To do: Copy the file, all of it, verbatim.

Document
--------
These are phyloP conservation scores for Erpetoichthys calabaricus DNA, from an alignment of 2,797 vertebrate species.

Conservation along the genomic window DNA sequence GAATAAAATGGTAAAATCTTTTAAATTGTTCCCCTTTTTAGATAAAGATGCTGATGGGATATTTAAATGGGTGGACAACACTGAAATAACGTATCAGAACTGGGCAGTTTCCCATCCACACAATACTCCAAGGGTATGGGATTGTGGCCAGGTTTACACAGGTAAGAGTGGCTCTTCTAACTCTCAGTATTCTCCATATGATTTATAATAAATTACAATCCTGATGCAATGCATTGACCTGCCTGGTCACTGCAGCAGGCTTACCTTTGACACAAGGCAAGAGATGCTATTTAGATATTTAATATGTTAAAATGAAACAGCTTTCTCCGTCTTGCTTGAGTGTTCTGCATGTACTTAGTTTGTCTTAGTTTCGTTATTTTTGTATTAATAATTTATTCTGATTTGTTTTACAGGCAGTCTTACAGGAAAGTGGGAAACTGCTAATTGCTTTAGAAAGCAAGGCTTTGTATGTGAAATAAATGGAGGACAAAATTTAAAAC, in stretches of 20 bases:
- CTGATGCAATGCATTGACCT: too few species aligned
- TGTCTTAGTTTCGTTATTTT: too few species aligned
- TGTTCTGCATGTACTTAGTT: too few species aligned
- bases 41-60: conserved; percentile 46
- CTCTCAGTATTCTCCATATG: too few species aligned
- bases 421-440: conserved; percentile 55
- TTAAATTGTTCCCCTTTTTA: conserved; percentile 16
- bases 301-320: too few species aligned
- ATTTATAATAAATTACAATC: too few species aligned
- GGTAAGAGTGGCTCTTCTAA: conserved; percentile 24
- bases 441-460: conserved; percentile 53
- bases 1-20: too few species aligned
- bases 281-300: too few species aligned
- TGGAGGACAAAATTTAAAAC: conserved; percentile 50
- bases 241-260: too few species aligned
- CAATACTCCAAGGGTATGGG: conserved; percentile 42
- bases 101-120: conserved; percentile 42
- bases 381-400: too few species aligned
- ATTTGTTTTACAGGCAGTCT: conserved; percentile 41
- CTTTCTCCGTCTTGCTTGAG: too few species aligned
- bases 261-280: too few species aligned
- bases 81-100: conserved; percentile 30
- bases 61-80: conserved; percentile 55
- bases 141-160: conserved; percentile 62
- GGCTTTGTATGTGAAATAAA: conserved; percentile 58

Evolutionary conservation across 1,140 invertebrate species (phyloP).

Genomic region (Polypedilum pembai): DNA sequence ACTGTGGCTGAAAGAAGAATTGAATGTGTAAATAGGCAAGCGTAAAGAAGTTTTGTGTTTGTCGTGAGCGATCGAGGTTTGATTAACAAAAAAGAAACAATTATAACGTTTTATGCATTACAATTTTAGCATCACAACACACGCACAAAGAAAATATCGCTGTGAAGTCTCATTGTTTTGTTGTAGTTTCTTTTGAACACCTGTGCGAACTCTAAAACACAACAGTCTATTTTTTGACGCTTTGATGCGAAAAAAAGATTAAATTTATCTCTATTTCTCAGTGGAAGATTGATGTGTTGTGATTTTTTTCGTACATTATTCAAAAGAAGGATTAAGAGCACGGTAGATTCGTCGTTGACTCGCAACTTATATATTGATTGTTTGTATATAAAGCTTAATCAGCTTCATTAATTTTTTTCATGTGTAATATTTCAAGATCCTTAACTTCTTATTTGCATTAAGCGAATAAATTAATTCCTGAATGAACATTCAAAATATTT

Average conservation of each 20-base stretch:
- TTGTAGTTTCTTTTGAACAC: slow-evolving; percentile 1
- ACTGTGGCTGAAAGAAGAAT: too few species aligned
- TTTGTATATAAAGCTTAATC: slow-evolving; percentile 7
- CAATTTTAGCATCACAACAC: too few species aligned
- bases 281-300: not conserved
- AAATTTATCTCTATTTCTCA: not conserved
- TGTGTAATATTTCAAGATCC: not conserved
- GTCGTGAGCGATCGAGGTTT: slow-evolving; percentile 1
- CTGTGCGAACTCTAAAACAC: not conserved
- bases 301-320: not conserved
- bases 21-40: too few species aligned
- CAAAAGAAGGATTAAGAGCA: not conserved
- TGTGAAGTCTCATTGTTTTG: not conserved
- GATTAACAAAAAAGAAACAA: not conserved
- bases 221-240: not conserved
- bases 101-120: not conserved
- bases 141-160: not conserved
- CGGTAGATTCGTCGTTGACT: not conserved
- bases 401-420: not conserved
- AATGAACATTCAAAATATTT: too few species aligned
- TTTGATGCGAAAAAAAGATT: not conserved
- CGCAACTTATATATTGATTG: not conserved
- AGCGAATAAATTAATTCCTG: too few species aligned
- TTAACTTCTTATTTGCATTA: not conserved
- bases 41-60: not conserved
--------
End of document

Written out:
These are phyloP conservation scores for Erpetoichthys calabaricus DNA, from an alignment of 2,797 vertebrate species.

Conservation along the genomic window DNA sequence GAATAAAATGGTAAAATCTTTTAAATTGTTCCCCTTTTTAGATAAAGATGCTGATGGGATATTTAAATGGGTGGACAACACTGAAATAACGTATCAGAACTGGGCAGTTTCCCATCCACACAATACTCCAAGGGTATGGGATTGTGGCCAGGTTTACACAGGTAAGAGTGGCTCTTCTAACTCTCAGTATTCTCCATATGATTTATAATAAATTACAATCCTGATGCAATGCATTGACCTGCCTGGTCACTGCAGCAGGCTTACCTTTGACACAAGGCAAGAGATGCTATTTAGATATTTAATATGTTAAAATGAAACAGCTTTCTCCGTCTTGCTTGAGTGTTCTGCATGTACTTAGTTTGTCTTAGTTTCGTTATTTTTGTATTAATAATTTATTCTGATTTGTTTTACAGGCAGTCTTACAGGAAAGTGGGAAACTGCTAATTGCTTTAGAAAGCAAGGCTTTGTATGTGAAATAAATGGAGGACAAAATTTAAAAC, in stretches of 20 bases:
- CTGATGCAATGCATTGACCT: too few species aligned
- TGTCTTAGTTTCGTTATTTT: too few species aligned
- TGTTCTGCATGTACTTAGTT: too few species aligned
- bases 41-60: conserved; percentile 46
- CTCTCAGTATTCTCCATATG: too few species aligned
- bases 421-440: conserved; percentile 55
- TTAAATTGTTCCCCTTTTTA: conserved; percentile 16
- bases 301-320: too few species aligned
- ATTTATAATAAATTACAATC: too few species aligned
- GGTAAGAGTGGCTCTTCTAA: conserved; percentile 24
- bases 441-460: conserved; percentile 53
- bases 1-20: too few species aligned
- bases 281-300: too few species aligned
- TGGAGGACAAAATTTAAAAC: conserved; percentile 50
- bases 241-260: too few species aligned
- CAATACTCCAAGGGTATGGG: conserved; percentile 42
- bases 101-120: conserved; percentile 42
- bases 381-400: too few species aligned
- ATTTGTTTTACAGGCAGTCT: conserved; percentile 41
- CTTTCTCCGTCTTGCTTGAG: too few species aligned
- bases 261-280: too few species aligned
- bases 81-100: conserved; percentile 30
- bases 61-80: conserved; percentile 55
- bases 141-160: conserved; percentile 62
- GGCTTTGTATGTGAAATAAA: conserved; percentile 58

Evolutionary conservation across 1,140 invertebrate species (phyloP).

Genomic region (Polypedilum pembai): DNA sequence ACTGTGGCTGAAAGAAGAATTGAATGTGTAAATAGGCAAGCGTAAAGAAGTTTTGTGTTTGTCGTGAGCGATCGAGGTTTGATTAACAAAAAAGAAACAATTATAACGTTTTATGCATTACAATTTTAGCATCACAACACACGCACAAAGAAAATATCGCTGTGAAGTCTCATTGTTTTGTTGTAGTTTCTTTTGAACACCTGTGCGAACTCTAAAACACAACAGTCTATTTTTTGACGCTTTGATGCGAAAAAAAGATTAAATTTATCTCTATTTCTCAGTGGAAGATTGATGTGTTGTGATTTTTTTCGTACATTATTCAAAAGAAGGATTAAGAGCACGGTAGATTCGTCGTTGACTCGCAACTTATATATTGATTGTTTGTATATAAAGCTTAATCAGCTTCATTAATTTTTTTCATGTGTAATATTTCAAGATCCTTAACTTCTTATTTGCATTAAGCGAATAAATTAATTCCTGAATGAACATTCAAAATATTT

Average conservation of each 20-base stretch:
- TTGTAGTTTCTTTTGAACAC: slow-evolving; percentile 1
- ACTGTGGCTGAAAGAAGAAT: too few species aligned
- TTTGTATATAAAGCTTAATC: slow-evolving; percentile 7
- CAATTTTAGCATCACAACAC: too few species aligned
- bases 281-300: not conserved
- AAATTTATCTCTATTTCTCA: not conserved
- TGTGTAATATTTCAAGATCC: not conserved
- GTCGTGAGCGATCGAGGTTT: slow-evolving; percentile 1
- CTGTGCGAACTCTAAAACAC: not conserved
- bases 301-320: not conserved
- bases 21-40: too few species aligned
- CAAAAGAAGGATTAAGAGCA: not conserved
- TGTGAAGTCTCATTGTTTTG: not conserved
- GATTAACAAAAAAGAAACAA: not conserved
- bases 221-240: not conserved
- bases 101-120: not conserved
- bases 141-160: not conserved
- CGGTAGATTCGTCGTTGACT: not conserved
- bases 401-420: not conserved
- AATGAACATTCAAAATATTT: too few species aligned
- TTTGATGCGAAAAAAAGATT: not conserved
- CGCAACTTATATATTGATTG: not conserved
- AGCGAATAAATTAATTCCTG: too few species aligned
- TTAACTTCTTATTTGCATTA: not conserved
- bases 41-60: not conserved